October 2008 - Has the Stock Market Value Disappeared OR Are Stocks on a Moonlight Madness Sale?

The current financial panic has the news media and most politicians in an uproar. Of course, the largest noise is made by those trying to affix blame for the problem. Who created the mess is of little interest to most Americans. The reality of there being a mess, on the other hand, is. I, along with many others, have been expecting this disaster. Why, you may ask? Let me give a couple of anecdotal examples of things that convinced me that some lenders would be in trouble:

1. Several years ago my daughter and son-in-law informed me that they were going to buy a house in South Nampa. I was surprised because six months earlier they had needed a co-signor to lease an apartment. I was completely taken back when a few months later, they bought a house in Nampa. The developer was allowed to pay the closing costs and they “qualified” for a 100% loan. Neither of them had been working in the same job for a year and they had no savings. They got the loan and the house.

2. A couple of years ago I decided to get a line of credit secured by a house that we have converted to an office building. All of the lenders originally approached refused to do the loan because a business occupied the property and it was still technically zoned residential even though the City of Parma considers the area to be commercial and allows commercial use. Some lenders told me if I could get an appraiser to state that it was a house and not occupied by a business I could get a loan. However, that would be lying so I did not do that. I received an invitation in the mail from Washington Mutual to apply over the phone for a loan. I thought this was a novel idea. I applied and while on the phone they used an AVM (Automated Valuation Model) and told me “no problem” as the property was worth 150% of what I knew it to be worth. They did everything through the mail never having any appraiser actually look at the property.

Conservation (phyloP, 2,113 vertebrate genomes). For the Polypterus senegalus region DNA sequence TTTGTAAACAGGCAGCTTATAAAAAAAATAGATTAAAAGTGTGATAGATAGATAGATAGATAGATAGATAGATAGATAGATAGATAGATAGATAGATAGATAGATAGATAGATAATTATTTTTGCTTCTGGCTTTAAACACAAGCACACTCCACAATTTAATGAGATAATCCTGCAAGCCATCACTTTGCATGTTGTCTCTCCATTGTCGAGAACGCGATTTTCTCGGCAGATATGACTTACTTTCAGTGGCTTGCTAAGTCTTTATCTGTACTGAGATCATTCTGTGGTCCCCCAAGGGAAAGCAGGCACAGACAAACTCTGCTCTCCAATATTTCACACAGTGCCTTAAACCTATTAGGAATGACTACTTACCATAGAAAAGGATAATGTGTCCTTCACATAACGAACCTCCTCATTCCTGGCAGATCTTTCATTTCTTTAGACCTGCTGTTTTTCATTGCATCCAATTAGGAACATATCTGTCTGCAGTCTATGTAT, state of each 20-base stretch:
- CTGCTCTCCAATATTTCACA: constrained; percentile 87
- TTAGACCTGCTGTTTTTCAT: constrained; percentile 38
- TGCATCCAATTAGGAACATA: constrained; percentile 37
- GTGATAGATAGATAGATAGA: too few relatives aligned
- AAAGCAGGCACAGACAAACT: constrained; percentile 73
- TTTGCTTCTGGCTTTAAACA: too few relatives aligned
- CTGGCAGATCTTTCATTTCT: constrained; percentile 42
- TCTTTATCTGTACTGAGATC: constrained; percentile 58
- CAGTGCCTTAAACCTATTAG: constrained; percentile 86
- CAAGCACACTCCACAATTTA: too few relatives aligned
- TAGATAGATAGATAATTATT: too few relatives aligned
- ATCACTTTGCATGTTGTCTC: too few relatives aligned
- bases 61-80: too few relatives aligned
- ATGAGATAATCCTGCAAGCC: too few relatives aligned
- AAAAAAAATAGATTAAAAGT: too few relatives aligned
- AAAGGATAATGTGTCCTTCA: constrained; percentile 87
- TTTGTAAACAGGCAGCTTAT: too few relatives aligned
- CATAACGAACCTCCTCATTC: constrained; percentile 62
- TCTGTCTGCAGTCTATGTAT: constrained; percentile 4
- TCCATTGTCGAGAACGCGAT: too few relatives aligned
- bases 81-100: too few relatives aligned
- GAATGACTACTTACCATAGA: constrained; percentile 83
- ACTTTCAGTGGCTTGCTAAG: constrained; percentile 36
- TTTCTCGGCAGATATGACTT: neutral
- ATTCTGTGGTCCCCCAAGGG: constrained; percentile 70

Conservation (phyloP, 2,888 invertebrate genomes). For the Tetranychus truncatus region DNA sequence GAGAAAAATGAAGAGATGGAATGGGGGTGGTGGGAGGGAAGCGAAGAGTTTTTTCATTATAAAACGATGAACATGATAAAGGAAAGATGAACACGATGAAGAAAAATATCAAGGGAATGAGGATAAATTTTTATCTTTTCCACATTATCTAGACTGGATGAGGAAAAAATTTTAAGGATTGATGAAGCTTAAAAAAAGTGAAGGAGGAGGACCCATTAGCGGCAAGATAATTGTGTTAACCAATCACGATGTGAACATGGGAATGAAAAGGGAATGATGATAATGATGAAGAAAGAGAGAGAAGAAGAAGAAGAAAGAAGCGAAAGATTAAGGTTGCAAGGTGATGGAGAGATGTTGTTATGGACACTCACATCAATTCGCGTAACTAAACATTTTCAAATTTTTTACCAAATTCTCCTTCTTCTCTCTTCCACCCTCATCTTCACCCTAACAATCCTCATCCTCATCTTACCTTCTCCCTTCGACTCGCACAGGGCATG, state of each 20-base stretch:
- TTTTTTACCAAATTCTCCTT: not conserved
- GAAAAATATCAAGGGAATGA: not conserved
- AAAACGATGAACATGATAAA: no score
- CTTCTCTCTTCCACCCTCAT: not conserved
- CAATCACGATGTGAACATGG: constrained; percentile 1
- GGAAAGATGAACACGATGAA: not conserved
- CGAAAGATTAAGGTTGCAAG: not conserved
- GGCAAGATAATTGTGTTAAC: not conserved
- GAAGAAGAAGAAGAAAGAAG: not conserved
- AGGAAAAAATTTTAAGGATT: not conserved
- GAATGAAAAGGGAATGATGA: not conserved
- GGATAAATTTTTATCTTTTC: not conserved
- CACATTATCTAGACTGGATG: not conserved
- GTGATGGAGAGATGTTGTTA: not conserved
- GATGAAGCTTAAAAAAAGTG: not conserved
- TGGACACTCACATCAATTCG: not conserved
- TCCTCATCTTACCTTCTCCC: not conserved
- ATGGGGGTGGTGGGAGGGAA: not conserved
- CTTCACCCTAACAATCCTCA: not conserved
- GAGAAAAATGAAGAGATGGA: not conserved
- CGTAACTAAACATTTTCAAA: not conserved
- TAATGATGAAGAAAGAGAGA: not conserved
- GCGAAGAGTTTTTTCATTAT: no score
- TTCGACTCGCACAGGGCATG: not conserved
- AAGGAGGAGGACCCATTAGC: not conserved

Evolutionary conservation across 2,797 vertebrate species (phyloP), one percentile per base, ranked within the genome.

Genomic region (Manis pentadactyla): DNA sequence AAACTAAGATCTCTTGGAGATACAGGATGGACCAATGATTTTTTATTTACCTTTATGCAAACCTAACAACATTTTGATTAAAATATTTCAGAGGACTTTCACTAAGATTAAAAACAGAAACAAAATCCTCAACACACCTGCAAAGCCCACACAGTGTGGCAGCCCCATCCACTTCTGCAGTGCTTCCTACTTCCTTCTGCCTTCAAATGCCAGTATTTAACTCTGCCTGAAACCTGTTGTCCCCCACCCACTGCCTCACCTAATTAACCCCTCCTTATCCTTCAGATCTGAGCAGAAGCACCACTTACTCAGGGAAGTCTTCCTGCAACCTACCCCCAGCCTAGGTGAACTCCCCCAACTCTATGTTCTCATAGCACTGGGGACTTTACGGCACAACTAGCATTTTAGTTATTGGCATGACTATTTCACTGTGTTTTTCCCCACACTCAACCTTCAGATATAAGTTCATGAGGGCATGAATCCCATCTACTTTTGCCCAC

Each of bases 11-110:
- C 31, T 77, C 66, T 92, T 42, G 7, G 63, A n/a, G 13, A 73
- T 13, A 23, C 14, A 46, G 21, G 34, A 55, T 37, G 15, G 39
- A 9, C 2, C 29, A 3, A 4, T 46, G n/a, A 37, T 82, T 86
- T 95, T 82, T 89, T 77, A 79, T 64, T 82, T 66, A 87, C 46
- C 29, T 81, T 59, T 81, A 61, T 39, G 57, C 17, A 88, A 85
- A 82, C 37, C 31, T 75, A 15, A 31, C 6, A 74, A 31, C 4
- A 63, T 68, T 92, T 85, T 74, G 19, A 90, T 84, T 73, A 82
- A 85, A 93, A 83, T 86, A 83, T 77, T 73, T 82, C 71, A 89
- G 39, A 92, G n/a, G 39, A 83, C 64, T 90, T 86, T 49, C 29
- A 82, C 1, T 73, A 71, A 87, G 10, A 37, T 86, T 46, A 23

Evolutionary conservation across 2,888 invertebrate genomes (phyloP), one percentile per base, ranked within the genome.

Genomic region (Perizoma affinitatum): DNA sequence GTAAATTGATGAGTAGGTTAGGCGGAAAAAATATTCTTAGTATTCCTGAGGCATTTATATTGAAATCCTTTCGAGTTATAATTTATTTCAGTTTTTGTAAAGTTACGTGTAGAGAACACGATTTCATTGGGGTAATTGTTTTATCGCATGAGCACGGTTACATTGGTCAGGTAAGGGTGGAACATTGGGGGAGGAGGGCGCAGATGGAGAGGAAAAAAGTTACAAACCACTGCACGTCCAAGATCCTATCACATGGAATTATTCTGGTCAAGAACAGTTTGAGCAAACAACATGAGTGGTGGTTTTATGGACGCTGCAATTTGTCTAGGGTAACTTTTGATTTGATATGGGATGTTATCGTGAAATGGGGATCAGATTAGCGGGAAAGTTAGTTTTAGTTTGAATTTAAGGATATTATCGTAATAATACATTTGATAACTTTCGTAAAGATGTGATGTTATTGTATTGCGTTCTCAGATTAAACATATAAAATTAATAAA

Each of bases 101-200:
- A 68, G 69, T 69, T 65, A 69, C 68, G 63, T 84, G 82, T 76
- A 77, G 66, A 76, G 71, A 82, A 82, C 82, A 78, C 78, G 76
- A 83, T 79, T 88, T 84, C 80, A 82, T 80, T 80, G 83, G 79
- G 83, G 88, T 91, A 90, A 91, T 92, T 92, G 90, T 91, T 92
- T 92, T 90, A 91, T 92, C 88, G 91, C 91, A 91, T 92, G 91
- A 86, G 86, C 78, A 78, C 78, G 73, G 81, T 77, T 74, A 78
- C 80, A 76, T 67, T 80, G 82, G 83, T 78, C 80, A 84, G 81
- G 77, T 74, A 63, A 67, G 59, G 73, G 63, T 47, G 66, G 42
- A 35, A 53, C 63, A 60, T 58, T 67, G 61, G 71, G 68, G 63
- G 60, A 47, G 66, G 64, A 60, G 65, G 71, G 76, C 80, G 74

Both of these examples illustrate part of the problem. Many worse examples can be found by asking around or from reading the news. Some lenders did some really stupid things. Others bought securities secured by horrible loans. Could and should anyone have seen this coming? Yes, many of us in the appraisal industry have been expecting the problems. Some accounting rules dealing with fair value and mark-to-market have contributed to problems.

Now the big question! Is the economy ruined and will it never recover? Of course not! We as a nation have done many stupid things over the years. All of us remember the dot.com era of not many years ago. At that time, investors threw money at any business plan that sounded good – never mind if there had never been a profit generated. Lots of people lost a lot of money. In 1980s, we had the Savings & Loan crisis caused largely by lenders getting into the development business and losing lots of money. The economy has always had its ups – and its downs. Each time we have a “major” problem some people, including the media, lose confidence in our overall system. Yet, within a year or two things have improved and the losses and problems are all but forgotten.

Most companies in America are doing quite well and will continue to do quite well. When nervous and foolish people dump their investments at rock bottom prices, knowledgeable investors are perfectly willing to buy. I still remember a professor who taught the investing course at Brigham Young University talking about a few times when the stock market goes on “Moonlight Madness Sale”! He gave us several examples of how he and others hugely profited at these times.

I am confident that within a relatively short time, the stock market will have recovered and will go on to new heights in the near future. Whether or not the country enters a recession is a concern, but not something worth worrying about. Successful businesses and business leaders make whatever adjustments are necessary and move on. 

Should you wish to discuss any of these issues, I would be happy to do so. 

Valuations play a part in all strategic transactions, tax, and many litigation matters. For additional information or advice on a current situation, please do not hesitate to call